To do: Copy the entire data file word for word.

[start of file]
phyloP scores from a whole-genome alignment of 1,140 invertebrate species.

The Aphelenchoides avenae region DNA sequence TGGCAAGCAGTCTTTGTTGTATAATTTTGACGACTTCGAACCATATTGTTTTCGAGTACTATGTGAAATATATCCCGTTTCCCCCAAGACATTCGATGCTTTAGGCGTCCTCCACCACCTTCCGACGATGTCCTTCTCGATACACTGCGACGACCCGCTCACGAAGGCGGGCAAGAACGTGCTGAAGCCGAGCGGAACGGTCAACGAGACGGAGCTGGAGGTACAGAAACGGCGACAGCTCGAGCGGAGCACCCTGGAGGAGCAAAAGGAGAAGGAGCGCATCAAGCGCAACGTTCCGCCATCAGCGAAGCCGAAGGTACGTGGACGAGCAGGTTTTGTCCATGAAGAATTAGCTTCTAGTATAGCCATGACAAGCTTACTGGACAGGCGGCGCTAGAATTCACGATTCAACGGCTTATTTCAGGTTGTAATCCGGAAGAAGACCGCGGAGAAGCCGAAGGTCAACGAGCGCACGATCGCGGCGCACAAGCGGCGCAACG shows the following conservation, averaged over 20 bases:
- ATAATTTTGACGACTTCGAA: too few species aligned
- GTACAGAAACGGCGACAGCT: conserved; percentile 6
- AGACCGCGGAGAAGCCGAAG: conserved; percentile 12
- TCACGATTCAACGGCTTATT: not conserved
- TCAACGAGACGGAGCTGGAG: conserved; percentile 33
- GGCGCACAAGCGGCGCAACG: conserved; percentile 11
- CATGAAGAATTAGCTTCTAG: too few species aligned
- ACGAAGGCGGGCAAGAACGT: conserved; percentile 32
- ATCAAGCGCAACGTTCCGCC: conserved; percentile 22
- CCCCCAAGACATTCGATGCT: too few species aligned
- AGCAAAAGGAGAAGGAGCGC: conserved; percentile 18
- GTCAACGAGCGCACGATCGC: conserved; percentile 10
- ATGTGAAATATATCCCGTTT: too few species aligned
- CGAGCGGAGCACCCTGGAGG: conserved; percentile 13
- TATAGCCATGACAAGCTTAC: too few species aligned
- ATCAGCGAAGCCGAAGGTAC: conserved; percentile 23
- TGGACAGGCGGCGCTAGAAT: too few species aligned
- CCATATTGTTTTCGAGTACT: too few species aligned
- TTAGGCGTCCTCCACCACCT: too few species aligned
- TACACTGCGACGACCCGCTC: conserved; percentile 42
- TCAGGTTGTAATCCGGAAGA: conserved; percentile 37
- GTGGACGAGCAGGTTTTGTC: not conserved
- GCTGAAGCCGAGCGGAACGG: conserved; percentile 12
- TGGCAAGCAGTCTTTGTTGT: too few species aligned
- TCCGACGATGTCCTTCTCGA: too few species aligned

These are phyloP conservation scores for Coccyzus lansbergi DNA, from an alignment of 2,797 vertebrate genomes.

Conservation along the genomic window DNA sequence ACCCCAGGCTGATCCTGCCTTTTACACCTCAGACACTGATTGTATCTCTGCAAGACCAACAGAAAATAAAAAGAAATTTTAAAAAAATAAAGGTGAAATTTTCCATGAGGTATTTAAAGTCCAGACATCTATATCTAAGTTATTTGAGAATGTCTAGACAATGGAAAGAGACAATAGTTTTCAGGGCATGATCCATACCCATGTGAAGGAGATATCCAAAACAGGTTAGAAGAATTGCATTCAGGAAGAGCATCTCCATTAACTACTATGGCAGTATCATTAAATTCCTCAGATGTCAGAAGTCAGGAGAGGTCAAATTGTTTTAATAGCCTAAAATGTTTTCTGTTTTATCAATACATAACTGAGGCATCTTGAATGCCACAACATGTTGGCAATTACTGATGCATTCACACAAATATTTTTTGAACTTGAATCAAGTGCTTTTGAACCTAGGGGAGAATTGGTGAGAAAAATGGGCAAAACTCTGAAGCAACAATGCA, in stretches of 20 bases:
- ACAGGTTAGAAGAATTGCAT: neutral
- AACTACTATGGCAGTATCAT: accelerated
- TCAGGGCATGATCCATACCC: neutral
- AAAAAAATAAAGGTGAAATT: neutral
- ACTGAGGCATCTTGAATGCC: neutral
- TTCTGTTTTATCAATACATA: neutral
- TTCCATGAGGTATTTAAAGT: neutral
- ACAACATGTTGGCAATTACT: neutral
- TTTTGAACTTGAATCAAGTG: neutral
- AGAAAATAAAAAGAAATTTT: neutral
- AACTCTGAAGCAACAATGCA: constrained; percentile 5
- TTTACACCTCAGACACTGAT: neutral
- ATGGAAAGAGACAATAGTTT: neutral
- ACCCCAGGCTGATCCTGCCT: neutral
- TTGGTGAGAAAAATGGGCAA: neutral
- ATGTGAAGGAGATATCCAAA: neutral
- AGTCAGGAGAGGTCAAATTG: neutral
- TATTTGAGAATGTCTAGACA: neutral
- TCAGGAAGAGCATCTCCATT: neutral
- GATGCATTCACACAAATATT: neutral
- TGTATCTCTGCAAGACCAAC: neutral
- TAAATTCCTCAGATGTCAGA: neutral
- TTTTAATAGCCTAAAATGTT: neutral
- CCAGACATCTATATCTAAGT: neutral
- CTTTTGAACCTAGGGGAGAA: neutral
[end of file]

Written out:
phyloP scores from a whole-genome alignment of 1,140 invertebrate species.

The Aphelenchoides avenae region DNA sequence TGGCAAGCAGTCTTTGTTGTATAATTTTGACGACTTCGAACCATATTGTTTTCGAGTACTATGTGAAATATATCCCGTTTCCCCCAAGACATTCGATGCTTTAGGCGTCCTCCACCACCTTCCGACGATGTCCTTCTCGATACACTGCGACGACCCGCTCACGAAGGCGGGCAAGAACGTGCTGAAGCCGAGCGGAACGGTCAACGAGACGGAGCTGGAGGTACAGAAACGGCGACAGCTCGAGCGGAGCACCCTGGAGGAGCAAAAGGAGAAGGAGCGCATCAAGCGCAACGTTCCGCCATCAGCGAAGCCGAAGGTACGTGGACGAGCAGGTTTTGTCCATGAAGAATTAGCTTCTAGTATAGCCATGACAAGCTTACTGGACAGGCGGCGCTAGAATTCACGATTCAACGGCTTATTTCAGGTTGTAATCCGGAAGAAGACCGCGGAGAAGCCGAAGGTCAACGAGCGCACGATCGCGGCGCACAAGCGGCGCAACG shows the following conservation, averaged over 20 bases:
- ATAATTTTGACGACTTCGAA: too few species aligned
- GTACAGAAACGGCGACAGCT: conserved; percentile 6
- AGACCGCGGAGAAGCCGAAG: conserved; percentile 12
- TCACGATTCAACGGCTTATT: not conserved
- TCAACGAGACGGAGCTGGAG: conserved; percentile 33
- GGCGCACAAGCGGCGCAACG: conserved; percentile 11
- CATGAAGAATTAGCTTCTAG: too few species aligned
- ACGAAGGCGGGCAAGAACGT: conserved; percentile 32
- ATCAAGCGCAACGTTCCGCC: conserved; percentile 22
- CCCCCAAGACATTCGATGCT: too few species aligned
- AGCAAAAGGAGAAGGAGCGC: conserved; percentile 18
- GTCAACGAGCGCACGATCGC: conserved; percentile 10
- ATGTGAAATATATCCCGTTT: too few species aligned
- CGAGCGGAGCACCCTGGAGG: conserved; percentile 13
- TATAGCCATGACAAGCTTAC: too few species aligned
- ATCAGCGAAGCCGAAGGTAC: conserved; percentile 23
- TGGACAGGCGGCGCTAGAAT: too few species aligned
- CCATATTGTTTTCGAGTACT: too few species aligned
- TTAGGCGTCCTCCACCACCT: too few species aligned
- TACACTGCGACGACCCGCTC: conserved; percentile 42
- TCAGGTTGTAATCCGGAAGA: conserved; percentile 37
- GTGGACGAGCAGGTTTTGTC: not conserved
- GCTGAAGCCGAGCGGAACGG: conserved; percentile 12
- TGGCAAGCAGTCTTTGTTGT: too few species aligned
- TCCGACGATGTCCTTCTCGA: too few species aligned

These are phyloP conservation scores for Coccyzus lansbergi DNA, from an alignment of 2,797 vertebrate genomes.

Conservation along the genomic window DNA sequence ACCCCAGGCTGATCCTGCCTTTTACACCTCAGACACTGATTGTATCTCTGCAAGACCAACAGAAAATAAAAAGAAATTTTAAAAAAATAAAGGTGAAATTTTCCATGAGGTATTTAAAGTCCAGACATCTATATCTAAGTTATTTGAGAATGTCTAGACAATGGAAAGAGACAATAGTTTTCAGGGCATGATCCATACCCATGTGAAGGAGATATCCAAAACAGGTTAGAAGAATTGCATTCAGGAAGAGCATCTCCATTAACTACTATGGCAGTATCATTAAATTCCTCAGATGTCAGAAGTCAGGAGAGGTCAAATTGTTTTAATAGCCTAAAATGTTTTCTGTTTTATCAATACATAACTGAGGCATCTTGAATGCCACAACATGTTGGCAATTACTGATGCATTCACACAAATATTTTTTGAACTTGAATCAAGTGCTTTTGAACCTAGGGGAGAATTGGTGAGAAAAATGGGCAAAACTCTGAAGCAACAATGCA, in stretches of 20 bases:
- ACAGGTTAGAAGAATTGCAT: neutral
- AACTACTATGGCAGTATCAT: accelerated
- TCAGGGCATGATCCATACCC: neutral
- AAAAAAATAAAGGTGAAATT: neutral
- ACTGAGGCATCTTGAATGCC: neutral
- TTCTGTTTTATCAATACATA: neutral
- TTCCATGAGGTATTTAAAGT: neutral
- ACAACATGTTGGCAATTACT: neutral
- TTTTGAACTTGAATCAAGTG: neutral
- AGAAAATAAAAAGAAATTTT: neutral
- AACTCTGAAGCAACAATGCA: constrained; percentile 5
- TTTACACCTCAGACACTGAT: neutral
- ATGGAAAGAGACAATAGTTT: neutral
- ACCCCAGGCTGATCCTGCCT: neutral
- TTGGTGAGAAAAATGGGCAA: neutral
- ATGTGAAGGAGATATCCAAA: neutral
- AGTCAGGAGAGGTCAAATTG: neutral
- TATTTGAGAATGTCTAGACA: neutral
- TCAGGAAGAGCATCTCCATT: neutral
- GATGCATTCACACAAATATT: neutral
- TGTATCTCTGCAAGACCAAC: neutral
- TAAATTCCTCAGATGTCAGA: neutral
- TTTTAATAGCCTAAAATGTT: neutral
- CCAGACATCTATATCTAAGT: neutral
- CTTTTGAACCTAGGGGAGAA: neutral